AJC poll: Georgia voters back absentee ID but oppose new restrictions



Most Georgians support proposals requiring photo ID or other documentation to cast an absentee ballot, a broad consensus across the political spectrum for stronger election safeguards, according to a poll conducted for The Atlanta Journal-Constitution.

But the poll also showed that most voters don’t believe there was widespread fraud in the presidential election, and they have little appetite for new restrictions. Both ballot drop boxes and no-excuse absentee voting enjoy substantial support.

Voting laws could change in Georgia following the contentious presidential election, when Donald Trump made unsubstantiated claims that the race had been stolen despite recounts and audits that verified the results. The majority-Republican General Assembly plans to consider voting bills after Democrats won Georgia’s presidential and U.S. Senate elections for the first time in years.

Nearly three-quarters of voters said they want additional verification of voters who cast absentee ballots, according to the AJC poll. About 91% of conservatives and 55% of liberals backed proposals requiring a photo ID or another type of identifying information for absentee voting.

The AJC poll involved 858 registered Georgia voters and was conducted Jan. 17-28 by the University of Georgia’s School of Public and International Affairs. The margin of error is 4.2 percentage points.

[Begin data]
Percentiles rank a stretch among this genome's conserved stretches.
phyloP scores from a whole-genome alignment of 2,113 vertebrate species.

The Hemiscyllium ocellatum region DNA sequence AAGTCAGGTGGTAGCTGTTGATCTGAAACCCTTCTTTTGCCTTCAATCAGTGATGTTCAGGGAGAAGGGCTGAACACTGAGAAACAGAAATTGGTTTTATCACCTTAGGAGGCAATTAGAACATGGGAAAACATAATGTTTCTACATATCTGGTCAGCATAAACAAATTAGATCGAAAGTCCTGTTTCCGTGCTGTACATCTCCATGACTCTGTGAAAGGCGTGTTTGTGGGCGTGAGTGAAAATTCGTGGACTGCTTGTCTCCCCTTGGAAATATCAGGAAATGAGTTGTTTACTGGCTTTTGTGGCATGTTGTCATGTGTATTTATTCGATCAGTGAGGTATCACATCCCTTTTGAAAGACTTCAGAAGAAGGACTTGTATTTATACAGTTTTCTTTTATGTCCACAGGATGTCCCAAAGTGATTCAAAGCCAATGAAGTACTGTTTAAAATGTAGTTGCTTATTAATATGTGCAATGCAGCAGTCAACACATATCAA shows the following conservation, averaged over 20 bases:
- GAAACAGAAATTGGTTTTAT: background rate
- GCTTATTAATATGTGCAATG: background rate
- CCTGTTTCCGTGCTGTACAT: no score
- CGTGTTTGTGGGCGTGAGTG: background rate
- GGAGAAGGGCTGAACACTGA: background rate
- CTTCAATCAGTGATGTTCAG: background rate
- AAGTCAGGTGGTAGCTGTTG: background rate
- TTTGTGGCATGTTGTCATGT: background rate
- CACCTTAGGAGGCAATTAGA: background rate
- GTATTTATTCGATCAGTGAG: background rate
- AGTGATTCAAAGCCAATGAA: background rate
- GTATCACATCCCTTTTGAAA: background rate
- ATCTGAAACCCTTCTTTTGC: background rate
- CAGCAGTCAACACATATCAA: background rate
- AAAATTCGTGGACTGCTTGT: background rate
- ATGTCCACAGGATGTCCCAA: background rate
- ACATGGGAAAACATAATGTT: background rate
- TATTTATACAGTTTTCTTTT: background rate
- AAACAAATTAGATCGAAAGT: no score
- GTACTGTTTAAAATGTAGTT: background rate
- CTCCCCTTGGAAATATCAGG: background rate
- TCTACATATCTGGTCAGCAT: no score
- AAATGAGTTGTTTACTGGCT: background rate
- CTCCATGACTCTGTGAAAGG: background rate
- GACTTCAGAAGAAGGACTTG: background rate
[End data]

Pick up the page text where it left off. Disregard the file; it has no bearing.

Michael Holland, a truck mechanic outside Chickamauga, said he doesn’t think elections in Georgia are secure, and he’s worried about the possibility of fraud. He supports a photo ID requirement for absentee voting.

“I’ve got to take off work most of the time just to vote and stand in line, so I think it’s important enough for absentee voters to take some steps, too,” Holland said.

Marcia Hendricks, who works in sales and marketing in Stone Mountain, said the use of some kind of identification with absentee ballots would protect voters. Election officials currently check absentee ballots by comparing voter signatures with their handwriting on file, and by making sure their registration information matches.

But Hendricks opposes proposals for voters to submit a copy of their photo ID with their absentee ballot. She prefers a compromise, such as asking voters to submit a driver’s license or state ID number.

“How many people have copiers in this day and age?” Hendricks said. “You’d have to go somewhere with a copier. That would create an obstacle to voting, but we’re also trying to keep it secure and safe and fair. I don’t know where the happy medium is.”

Photo ID for absentee voting has gained support from Georgia political leaders, including Gov. Brian Kemp, Lt. Gov. Geoff Duncan and House Speaker David Ralston, all Republicans. Democrats oppose photo ID, saying it would create an obstacle to voting after election officials found little fraud.

The political leanings of voters determined whether they thought there was widespread fraud in Georgia’s presidential election, which Democrat Joe Biden won by less than 12,000 votes.

Just 4% of Democrats thought there was substantial fraud, compared with 76% of Republicans, according to the poll. Overall, 38% of voters said they believed there was significant fraud in the election.

Other potential changes to absentee voting appear to have limited support.

About 55% of voters objected to restricting absentee voting to people over 65 years old or who have a valid reason for not being able to vote in person. Georgia law has allowed anyone to cast an absentee ballot since 2005.